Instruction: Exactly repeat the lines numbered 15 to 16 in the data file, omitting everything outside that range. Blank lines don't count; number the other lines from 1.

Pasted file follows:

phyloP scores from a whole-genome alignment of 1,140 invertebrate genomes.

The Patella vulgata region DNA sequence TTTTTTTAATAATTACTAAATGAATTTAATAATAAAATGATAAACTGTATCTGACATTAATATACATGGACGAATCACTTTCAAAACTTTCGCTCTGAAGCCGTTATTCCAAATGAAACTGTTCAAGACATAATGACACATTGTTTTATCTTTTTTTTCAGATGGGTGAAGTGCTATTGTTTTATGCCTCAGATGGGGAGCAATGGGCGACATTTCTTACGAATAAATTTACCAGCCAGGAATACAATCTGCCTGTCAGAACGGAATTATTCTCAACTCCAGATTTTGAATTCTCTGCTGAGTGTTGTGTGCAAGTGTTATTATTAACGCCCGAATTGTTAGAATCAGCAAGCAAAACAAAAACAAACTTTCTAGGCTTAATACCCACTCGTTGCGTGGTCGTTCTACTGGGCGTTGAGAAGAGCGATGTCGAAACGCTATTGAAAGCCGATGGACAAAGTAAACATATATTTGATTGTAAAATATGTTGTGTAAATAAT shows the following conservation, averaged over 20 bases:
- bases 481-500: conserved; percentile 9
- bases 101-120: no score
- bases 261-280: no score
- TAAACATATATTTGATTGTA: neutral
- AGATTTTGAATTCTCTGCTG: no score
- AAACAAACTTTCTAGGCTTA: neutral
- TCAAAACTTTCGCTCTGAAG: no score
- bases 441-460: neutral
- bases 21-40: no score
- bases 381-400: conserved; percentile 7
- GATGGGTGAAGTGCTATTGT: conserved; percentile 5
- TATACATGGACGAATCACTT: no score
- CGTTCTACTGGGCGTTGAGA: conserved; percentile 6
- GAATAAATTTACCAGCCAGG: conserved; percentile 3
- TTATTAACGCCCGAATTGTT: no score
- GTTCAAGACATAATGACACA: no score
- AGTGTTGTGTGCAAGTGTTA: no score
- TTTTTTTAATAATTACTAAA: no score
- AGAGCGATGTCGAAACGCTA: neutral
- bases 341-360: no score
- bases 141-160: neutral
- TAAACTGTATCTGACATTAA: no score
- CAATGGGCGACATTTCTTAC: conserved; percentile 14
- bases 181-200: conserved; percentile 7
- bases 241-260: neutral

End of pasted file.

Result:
- CGTTCTACTGGGCGTTGAGA: conserved; percentile 6
- GAATAAATTTACCAGCCAGG: conserved; percentile 3